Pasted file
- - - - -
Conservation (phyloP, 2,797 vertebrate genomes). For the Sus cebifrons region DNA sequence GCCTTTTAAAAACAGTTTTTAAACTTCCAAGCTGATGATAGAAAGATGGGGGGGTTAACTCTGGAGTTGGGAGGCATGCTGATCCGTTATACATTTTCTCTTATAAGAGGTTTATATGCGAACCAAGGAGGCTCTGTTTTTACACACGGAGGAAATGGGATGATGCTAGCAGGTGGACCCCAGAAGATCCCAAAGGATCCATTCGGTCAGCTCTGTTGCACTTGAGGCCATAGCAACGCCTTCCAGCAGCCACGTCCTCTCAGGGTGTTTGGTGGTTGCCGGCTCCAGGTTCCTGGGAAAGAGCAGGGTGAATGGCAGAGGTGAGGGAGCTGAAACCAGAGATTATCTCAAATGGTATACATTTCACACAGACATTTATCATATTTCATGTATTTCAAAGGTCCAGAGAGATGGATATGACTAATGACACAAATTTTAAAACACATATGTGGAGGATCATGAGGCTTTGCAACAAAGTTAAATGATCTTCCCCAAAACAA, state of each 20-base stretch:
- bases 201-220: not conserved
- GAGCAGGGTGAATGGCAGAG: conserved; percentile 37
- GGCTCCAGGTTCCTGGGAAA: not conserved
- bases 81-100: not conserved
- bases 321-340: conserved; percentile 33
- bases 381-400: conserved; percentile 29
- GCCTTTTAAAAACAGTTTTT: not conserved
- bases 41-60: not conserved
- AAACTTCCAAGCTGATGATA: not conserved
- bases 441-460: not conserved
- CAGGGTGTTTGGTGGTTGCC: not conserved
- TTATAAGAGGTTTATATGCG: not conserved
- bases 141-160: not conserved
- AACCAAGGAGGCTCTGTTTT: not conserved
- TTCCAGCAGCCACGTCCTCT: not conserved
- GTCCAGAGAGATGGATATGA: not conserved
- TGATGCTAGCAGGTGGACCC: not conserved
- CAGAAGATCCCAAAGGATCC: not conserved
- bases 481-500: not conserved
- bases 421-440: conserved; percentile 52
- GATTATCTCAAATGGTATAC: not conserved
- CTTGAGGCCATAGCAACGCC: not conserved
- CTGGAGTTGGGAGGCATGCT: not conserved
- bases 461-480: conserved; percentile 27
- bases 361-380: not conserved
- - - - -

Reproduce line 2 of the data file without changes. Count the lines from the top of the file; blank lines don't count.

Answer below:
- bases 201-220: not conserved